TAMPA — The Tampa Museum of Art has scored another major exhibition less than a year after opening its new building on the downtown waterfront: more than 40 works by 19th century French artist Edgar Degas.
"Degas: Form, Movement and the Antique" will run March 12 through June 19, director Todd Smith announced Wednesday. The works will consist of bronze sculptures along with paintings and drawings. And, yes, his famous dancers will be among them, Smith said.
Henri Matisse, the great 20th century master, headlined the first season at the museum. And as with the Matisse show, this will be the first west-central Florida exhibition featuring works only by Degas (pronounced day-GAH).
"This show is about Degas' sculpture first and is designed to complement the museum's excellent antiquities collection," Smith said. "Degas was a radical, but he was still tied to the academic approach to art. We will use works from our collection that point to the inspiration he received from ancient Greece."
As with the Matisse show, Smith continues the museum's exploration of 20th century modernism in its schedule of exhibitions, taking that movement back to its roots in 19th century impressionism and going forward to contemporary art that has evolved from it.
The Degas exhibition is "the largest undertaking in the museum's history," Smith said. Rather than borrowing an existing traveling show or partnering with another museum, Smith is curating it with Joseph Czestochowski, an author and authority on Degas' sculpture who is with the International Arts, which organizes major exhibitions with scholarly catalogs. Smith said loans will come from "20 to 25 major institutions across the country."
It's a challenging exhibition for the museum, which doesn't have a large permanent collection of its own that can create the lending reciprocity many other museums have with one another.
Degas (1834-1917), for all his popularity then and now, does not fit easily into a category. He came to maturity as an artist during the emergence of impressionism and is always given that label. He frequently participated in group shows with his contemporaries, such as Claude Monet, but he differed in major ways from impressionist precepts — quick, thick, spontaneous brushstrokes that suggest rather than realistically delineate a subject, and the use of unblended colors that create an optical illusion of blending together — and rejected that description of his work.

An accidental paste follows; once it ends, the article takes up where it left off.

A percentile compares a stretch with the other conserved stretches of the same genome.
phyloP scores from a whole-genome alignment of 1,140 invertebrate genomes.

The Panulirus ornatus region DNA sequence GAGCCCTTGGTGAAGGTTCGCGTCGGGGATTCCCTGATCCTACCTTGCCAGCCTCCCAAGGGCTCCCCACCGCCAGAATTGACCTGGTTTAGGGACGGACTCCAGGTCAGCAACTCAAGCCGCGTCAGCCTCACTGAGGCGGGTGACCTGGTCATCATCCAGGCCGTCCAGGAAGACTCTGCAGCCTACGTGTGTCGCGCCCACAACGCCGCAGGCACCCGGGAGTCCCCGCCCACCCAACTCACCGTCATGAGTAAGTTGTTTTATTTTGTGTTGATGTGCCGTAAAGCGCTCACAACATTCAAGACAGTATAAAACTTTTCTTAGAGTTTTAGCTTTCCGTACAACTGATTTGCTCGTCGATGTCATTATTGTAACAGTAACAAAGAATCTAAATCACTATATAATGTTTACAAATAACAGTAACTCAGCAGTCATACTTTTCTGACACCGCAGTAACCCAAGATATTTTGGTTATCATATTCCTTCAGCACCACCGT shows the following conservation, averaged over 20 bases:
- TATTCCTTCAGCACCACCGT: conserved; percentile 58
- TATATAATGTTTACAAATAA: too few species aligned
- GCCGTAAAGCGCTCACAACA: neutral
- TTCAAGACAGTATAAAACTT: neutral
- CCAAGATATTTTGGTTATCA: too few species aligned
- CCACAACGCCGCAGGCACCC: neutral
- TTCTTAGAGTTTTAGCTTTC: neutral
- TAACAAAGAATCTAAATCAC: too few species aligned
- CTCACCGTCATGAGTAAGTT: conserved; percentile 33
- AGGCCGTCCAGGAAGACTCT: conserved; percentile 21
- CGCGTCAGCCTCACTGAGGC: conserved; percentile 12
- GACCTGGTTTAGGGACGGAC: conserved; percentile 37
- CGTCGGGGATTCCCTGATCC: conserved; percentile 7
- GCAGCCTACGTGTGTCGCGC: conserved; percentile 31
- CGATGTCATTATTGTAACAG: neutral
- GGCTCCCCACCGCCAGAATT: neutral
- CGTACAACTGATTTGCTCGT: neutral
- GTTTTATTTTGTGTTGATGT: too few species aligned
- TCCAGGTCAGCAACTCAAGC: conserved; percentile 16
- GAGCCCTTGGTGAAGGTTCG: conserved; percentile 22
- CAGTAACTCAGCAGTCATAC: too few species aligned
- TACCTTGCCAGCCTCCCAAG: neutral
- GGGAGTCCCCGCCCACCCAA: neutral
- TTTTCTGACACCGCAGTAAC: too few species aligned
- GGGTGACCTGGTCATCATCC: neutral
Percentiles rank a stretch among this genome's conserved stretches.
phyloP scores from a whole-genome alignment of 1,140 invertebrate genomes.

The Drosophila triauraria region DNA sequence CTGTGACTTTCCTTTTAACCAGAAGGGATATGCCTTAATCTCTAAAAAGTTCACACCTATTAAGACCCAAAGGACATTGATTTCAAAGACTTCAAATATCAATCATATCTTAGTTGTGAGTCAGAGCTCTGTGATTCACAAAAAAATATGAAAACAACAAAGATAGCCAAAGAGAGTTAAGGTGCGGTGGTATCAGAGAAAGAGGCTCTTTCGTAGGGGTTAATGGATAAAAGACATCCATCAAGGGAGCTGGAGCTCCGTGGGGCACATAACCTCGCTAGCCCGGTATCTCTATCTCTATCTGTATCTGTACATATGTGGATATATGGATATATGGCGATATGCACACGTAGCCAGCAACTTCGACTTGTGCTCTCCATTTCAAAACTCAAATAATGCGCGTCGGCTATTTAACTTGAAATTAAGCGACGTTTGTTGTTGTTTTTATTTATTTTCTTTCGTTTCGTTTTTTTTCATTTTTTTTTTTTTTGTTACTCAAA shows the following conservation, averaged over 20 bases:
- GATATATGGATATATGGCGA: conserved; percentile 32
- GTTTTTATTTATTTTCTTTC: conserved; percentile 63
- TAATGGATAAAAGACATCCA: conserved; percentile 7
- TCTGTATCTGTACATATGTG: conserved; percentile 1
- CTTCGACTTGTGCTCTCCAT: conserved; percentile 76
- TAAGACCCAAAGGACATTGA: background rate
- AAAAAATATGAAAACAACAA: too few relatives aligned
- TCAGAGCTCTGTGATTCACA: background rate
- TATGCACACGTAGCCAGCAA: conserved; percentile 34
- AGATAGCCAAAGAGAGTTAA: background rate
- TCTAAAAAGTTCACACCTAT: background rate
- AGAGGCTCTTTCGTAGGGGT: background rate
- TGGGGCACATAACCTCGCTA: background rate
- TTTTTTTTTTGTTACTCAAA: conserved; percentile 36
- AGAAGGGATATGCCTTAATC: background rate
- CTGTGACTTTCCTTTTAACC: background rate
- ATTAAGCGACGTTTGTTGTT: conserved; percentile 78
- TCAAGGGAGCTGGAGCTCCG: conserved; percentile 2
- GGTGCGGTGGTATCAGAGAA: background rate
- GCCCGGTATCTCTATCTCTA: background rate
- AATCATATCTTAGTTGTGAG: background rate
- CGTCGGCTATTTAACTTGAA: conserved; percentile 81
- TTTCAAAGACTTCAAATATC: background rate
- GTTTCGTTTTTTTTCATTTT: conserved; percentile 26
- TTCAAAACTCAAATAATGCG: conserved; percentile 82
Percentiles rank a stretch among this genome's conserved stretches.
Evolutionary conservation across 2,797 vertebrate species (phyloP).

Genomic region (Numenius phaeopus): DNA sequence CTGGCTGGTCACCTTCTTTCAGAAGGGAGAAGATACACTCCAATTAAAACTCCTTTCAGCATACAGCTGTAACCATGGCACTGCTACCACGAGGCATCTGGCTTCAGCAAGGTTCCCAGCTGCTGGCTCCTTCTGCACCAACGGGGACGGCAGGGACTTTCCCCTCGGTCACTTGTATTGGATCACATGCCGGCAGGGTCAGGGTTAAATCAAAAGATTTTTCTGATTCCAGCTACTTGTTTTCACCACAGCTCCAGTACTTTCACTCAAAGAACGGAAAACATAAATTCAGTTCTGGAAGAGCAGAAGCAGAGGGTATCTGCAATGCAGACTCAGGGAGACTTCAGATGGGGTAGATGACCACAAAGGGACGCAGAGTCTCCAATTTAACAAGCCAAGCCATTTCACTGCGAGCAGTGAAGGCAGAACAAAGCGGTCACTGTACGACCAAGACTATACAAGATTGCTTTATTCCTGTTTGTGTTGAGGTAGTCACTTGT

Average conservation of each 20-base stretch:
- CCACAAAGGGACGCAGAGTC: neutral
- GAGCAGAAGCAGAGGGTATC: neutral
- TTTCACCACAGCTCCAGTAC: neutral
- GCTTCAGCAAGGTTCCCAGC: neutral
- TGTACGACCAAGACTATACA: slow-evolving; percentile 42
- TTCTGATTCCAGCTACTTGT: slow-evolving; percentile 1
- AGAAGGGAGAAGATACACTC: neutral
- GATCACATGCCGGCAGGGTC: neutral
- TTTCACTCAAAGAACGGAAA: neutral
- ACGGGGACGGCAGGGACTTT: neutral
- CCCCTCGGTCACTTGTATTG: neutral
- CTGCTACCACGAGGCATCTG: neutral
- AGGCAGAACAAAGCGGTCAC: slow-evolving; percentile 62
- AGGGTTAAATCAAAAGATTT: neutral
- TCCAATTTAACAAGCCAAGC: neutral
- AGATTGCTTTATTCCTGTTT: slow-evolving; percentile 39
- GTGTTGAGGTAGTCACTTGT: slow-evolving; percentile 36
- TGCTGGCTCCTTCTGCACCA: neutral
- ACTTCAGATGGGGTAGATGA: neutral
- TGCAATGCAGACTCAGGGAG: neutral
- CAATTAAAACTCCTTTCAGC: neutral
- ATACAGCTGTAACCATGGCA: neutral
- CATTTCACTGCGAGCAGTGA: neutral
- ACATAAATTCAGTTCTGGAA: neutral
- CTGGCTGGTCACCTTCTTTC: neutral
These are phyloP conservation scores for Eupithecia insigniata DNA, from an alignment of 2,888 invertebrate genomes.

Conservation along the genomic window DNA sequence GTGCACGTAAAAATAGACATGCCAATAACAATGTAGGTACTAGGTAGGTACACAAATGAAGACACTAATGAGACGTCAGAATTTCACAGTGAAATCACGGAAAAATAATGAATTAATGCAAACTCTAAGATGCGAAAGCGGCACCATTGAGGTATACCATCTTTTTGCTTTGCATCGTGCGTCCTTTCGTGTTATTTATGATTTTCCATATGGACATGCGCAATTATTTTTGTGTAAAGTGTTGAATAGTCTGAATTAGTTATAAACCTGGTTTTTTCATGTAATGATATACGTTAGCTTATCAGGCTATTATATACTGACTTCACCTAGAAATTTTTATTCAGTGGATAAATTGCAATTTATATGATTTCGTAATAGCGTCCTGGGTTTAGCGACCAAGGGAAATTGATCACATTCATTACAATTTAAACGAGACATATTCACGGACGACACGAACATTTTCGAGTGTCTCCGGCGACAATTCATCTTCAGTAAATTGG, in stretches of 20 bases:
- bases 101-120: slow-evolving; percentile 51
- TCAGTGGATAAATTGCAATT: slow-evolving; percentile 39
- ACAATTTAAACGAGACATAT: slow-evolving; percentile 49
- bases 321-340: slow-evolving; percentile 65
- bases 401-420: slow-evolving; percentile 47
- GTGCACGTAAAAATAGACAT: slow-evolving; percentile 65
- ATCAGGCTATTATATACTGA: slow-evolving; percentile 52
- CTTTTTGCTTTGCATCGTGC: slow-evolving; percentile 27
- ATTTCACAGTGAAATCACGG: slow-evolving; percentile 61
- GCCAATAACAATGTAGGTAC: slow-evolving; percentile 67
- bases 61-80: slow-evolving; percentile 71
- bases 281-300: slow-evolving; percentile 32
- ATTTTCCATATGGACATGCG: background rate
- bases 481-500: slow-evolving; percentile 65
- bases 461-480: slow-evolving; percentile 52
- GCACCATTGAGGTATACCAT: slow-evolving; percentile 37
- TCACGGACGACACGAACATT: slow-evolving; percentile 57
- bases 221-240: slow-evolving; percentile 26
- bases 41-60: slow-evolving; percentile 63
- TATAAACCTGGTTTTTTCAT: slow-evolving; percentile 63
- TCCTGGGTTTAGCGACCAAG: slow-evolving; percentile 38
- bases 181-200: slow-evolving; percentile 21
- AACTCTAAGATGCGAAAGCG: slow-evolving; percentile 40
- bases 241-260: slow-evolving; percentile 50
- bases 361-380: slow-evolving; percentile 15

"No art is less spontaneous than mine," he said. "What I do is the result of reflection and the study of the great masters."
Though largely self-taught, he admired the traditions of Academic painting, which was the accepted style for most of the 19th century. It dictated the use of many layers of thin oil paint, meticulously blended and built up, that produced a smooth surface devoid of any traces of a brushstroke. Academic artists were required to master drawing before they ever put paint to canvas, and their themes were expected to be stirring historical or religious narratives. Degas' idol was Jean Auguste Dominique Ingres (1780-1867), the standard-bearer for Academic orthodoxy, and Degas began his career emulating him.
But he, like many other young painters, found newer inspiration. He derided the en plein air practice of taking one's easel and palette outside, but he, too, ventured beyond history books for subject matter, choosing to portray the people and life around him in Paris. And the way he portrayed them broke new ground.
The dancers, for example, are often seen off stage, practicing in rehearsal halls or in the wings during a performance. He saw them as working women, like the laundresses he also used as subjects. They don't assume the artificial poses of the classical ideal. His composition is often startling, at odd angles or dramatically cropped. Degas was obsessed with the way a body moves, and he put his humans — and also, famously, horses, another favorite subject — in motion, presented in their daily milieu. If he sometimes, to our eyes, prettied them up, he importantly used his academic prowess to give new life to naturalism.
Degas was also a sculptural renegade. Unlike every other artist working in that medium, he didn't create sculptures for commercial purposes. He exhibited just one of his sculptures, the iconic Little Dancer Aged Fourteen, only once, at an impressionist group show in 1881. He continued to sculpt for most of his life but for his own pleasure and interest in exploring and experimenting with figuration. He worked in wax and clay and fiddled with his figures constantly, never committing one to the permanence of bronze casting. When he died, friends and family found more than 150 small pieces in his studio, many in stages of deterioration. Seventy-three were in a condition for casting, which was done in 1918, and only 23 complete sets were made.
Smith has secured a number of those bronzes but cannot yet confirm that the exhibition will include Little Dancer.
Lennie Bennett can be reached at firstname.lastname@example.org or (727) 893-8293.